A Shift in Federal Estate Tax Law May Be Coming. What Does that Mean for You in Terms of Estate Planning Here in New Jersey?


Engaging in proper estate planning can benefit almost all New Jerseyans. It can allow you to ensure control of your assets, benefit the people and charities you hold dear and maybe even save your family money when it comes to so-called “death taxes.” There are various methods and processes that can help you do this, and an experienced Hoboken estate planning attorney can help you pick out which one is best for you.

In January 2021, Americans witnessed a new presidential administration taking control of the executive branch. With that transfer of power will come a changed focus in terms of policy priorities, as the Biden administration focuses on Democratic priorities and moves away from the Republican priorities of the Trump administration.

One area where priorities will likely change is tax policy, as Bloomberg Tax recently reported. Under the Trump Administration, the estate tax exemption swelled to more than $11.5 million in 2020. That, of course, means that very few people are currently subject to paying federal estate taxes, as only a very small percentage of estates have that amount of wealth.

The incoming administration has indicated that it will seek to make changes to estate tax laws. As Forbes reported, President Biden has called for the federal estate tax exemption to revert back to where it was in 2009. That would mean that the estate tax exemption would shrink to $3.5 million per person.

That may still sound like a huge number, but it really isn’t as much as you might think. When you consider that a 3-bedroom family home here in Hoboken can easily be worth $1.5-$2 million, it is easy to see how quickly an estate can clear that $3.5 million figure.

How can my estate plan help me minimize these taxes?

So, what kind of estate planning can you do to minimize your potential federal estate tax liability exposure? One option is a specific type of trust. It is only available to married couples and goes by many different names, like “AB trust” or “bypass trust.” In an AB/bypass trust, the trust agreement sets up not one but two trusts. One part, generally considered to be the “A” trust, is the part that remains revocable at all times.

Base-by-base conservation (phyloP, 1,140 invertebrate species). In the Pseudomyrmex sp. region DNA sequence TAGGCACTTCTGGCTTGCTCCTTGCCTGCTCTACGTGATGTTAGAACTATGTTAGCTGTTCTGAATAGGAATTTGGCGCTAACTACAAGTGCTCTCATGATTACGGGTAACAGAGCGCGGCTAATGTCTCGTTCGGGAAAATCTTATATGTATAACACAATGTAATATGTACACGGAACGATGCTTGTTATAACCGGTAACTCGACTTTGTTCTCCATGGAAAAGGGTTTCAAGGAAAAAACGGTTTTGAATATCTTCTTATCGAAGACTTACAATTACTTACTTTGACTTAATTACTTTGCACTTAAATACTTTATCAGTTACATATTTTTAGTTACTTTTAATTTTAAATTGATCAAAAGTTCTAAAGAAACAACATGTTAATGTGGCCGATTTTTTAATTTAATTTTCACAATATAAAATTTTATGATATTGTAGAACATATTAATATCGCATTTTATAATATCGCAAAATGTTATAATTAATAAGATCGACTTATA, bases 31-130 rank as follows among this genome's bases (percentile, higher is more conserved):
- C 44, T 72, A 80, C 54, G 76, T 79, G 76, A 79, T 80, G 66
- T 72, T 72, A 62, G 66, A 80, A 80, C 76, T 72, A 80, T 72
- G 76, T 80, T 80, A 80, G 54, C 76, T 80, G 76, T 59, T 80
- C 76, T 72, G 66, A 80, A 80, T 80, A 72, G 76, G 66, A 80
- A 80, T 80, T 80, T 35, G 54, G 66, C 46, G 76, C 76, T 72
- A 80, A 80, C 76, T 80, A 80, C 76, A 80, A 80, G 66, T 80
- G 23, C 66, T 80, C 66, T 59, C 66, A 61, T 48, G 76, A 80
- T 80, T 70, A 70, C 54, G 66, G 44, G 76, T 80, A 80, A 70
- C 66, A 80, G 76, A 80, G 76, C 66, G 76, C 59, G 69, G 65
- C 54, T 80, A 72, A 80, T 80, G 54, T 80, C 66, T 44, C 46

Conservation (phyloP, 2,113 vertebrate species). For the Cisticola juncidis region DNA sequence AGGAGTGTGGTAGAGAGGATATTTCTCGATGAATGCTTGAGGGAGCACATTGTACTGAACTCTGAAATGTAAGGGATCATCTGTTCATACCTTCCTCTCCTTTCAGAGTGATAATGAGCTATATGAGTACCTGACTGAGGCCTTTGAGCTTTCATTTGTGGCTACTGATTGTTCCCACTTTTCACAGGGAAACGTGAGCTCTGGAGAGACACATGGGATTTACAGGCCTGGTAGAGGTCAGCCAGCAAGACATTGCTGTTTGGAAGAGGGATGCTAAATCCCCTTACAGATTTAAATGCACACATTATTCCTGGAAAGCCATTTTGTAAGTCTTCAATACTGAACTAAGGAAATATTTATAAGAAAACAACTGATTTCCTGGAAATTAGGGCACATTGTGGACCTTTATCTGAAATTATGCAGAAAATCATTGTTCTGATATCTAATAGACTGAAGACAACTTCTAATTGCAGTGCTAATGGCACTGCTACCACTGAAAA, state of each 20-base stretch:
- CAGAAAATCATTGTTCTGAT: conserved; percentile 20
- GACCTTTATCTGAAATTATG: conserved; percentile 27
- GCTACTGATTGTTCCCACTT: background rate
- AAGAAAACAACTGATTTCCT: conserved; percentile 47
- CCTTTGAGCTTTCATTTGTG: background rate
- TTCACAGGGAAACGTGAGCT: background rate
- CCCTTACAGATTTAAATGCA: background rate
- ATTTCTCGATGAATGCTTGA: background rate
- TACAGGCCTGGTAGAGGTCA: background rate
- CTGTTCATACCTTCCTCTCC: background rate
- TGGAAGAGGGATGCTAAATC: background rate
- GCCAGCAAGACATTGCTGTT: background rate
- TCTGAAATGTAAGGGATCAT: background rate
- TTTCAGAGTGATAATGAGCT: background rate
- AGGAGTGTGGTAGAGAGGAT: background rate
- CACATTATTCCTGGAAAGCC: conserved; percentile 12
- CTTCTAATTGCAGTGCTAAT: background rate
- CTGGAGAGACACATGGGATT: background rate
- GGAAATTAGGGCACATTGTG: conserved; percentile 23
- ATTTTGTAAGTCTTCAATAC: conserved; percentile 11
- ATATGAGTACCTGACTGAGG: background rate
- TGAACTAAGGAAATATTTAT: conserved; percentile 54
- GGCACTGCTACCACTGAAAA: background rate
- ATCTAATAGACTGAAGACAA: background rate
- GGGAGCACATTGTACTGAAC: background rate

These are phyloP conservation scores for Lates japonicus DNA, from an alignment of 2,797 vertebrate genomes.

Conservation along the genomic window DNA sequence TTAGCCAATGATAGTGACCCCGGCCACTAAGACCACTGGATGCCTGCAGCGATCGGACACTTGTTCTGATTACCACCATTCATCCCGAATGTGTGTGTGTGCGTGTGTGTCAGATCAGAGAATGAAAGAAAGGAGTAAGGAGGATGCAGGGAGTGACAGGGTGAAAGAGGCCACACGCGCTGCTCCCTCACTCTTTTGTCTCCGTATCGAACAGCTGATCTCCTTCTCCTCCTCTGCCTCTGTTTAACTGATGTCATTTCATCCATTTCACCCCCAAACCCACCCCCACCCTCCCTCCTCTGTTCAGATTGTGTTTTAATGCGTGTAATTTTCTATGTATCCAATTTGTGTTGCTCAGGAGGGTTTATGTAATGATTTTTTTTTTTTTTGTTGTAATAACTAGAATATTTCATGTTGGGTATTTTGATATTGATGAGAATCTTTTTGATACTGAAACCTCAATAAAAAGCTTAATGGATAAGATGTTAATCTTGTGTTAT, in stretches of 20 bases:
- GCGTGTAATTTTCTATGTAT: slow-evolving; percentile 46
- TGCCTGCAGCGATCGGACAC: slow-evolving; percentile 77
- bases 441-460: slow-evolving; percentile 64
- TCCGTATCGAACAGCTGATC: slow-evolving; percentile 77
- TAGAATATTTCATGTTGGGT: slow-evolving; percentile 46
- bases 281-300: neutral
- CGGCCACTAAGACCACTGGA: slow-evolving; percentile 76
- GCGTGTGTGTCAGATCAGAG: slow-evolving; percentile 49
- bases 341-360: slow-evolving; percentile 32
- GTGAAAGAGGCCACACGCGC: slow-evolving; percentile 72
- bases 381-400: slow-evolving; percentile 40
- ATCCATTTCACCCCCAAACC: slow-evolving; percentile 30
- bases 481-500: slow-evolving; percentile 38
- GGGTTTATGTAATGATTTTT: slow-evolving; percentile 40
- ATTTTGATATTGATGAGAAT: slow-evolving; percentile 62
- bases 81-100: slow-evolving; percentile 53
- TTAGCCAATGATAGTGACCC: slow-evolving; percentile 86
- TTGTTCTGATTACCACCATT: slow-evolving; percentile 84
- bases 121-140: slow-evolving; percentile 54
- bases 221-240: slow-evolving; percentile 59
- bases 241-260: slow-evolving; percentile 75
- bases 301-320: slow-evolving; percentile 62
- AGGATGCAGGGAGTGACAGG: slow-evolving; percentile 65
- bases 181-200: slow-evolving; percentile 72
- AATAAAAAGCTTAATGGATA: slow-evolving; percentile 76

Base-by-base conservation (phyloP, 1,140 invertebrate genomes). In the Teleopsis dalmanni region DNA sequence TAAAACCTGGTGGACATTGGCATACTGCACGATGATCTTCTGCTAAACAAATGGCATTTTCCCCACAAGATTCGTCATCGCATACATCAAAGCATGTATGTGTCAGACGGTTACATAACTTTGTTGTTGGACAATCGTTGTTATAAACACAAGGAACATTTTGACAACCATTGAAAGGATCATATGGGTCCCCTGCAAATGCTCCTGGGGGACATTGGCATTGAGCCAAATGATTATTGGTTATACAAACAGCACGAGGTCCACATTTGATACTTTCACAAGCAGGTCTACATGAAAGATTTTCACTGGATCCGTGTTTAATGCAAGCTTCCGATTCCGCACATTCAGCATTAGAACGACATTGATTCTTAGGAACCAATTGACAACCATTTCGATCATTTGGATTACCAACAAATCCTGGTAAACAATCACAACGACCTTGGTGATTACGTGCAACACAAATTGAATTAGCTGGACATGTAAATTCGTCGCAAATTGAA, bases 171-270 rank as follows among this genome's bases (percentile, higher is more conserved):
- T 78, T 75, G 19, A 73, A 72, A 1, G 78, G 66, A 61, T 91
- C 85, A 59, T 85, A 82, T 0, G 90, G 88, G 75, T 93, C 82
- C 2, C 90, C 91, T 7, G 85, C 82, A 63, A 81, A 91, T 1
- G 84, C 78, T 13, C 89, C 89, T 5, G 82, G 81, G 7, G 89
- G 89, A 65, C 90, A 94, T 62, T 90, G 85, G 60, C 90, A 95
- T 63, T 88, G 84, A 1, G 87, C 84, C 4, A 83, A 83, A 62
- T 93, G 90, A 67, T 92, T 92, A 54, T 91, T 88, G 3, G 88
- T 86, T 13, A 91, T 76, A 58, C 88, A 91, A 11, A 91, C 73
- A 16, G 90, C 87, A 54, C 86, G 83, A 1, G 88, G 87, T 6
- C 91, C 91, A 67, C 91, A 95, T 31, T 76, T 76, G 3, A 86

It is after the first spouse dies that the second part comes into play. That part – the “B” trust or bypass trust – is an irrevocable trust that is funded with assets up to the current federal estate tax exemption amount. This type of planning means that, when the second spouse dies, the couple has retained both spouses’ estate tax exemptions and can pass up to double the individual exemption amount without owing any federal estate taxes.

In more recent years, the law has begun allowing married couples to preserve both spouses’ estate tax exemptions in new ways. Federal law now allows the exemption of the first-to-die spouse to “port,” or transfer, to the surviving spouse through the use of the federal Form 706, the Estate and Generation-Skipping Transfer Tax Return.

Even if you don’t need an AB/bypass trust, a revocable living trust may still make sense for you. These trusts can potentially offer many excellent benefits, such as avoiding the expense and extensive delays of the probate process, along with increased privacy.

Not everyone will need to do federal estate tax planning, even if the exemption amount is lowered. However, it never hurts to find out whether or not that planning can benefit you, and it never hurts to get started today doing all the forms of estate planning you will need, whether or not that includes estate tax planning. Count on experienced Hoboken estate planning attorney Frank Marciano to provide you with the advice and counsel you need and to guide you through the estate planning process. To set up a consultation and find out how we can help, contact the office online or call 201.656.1000.

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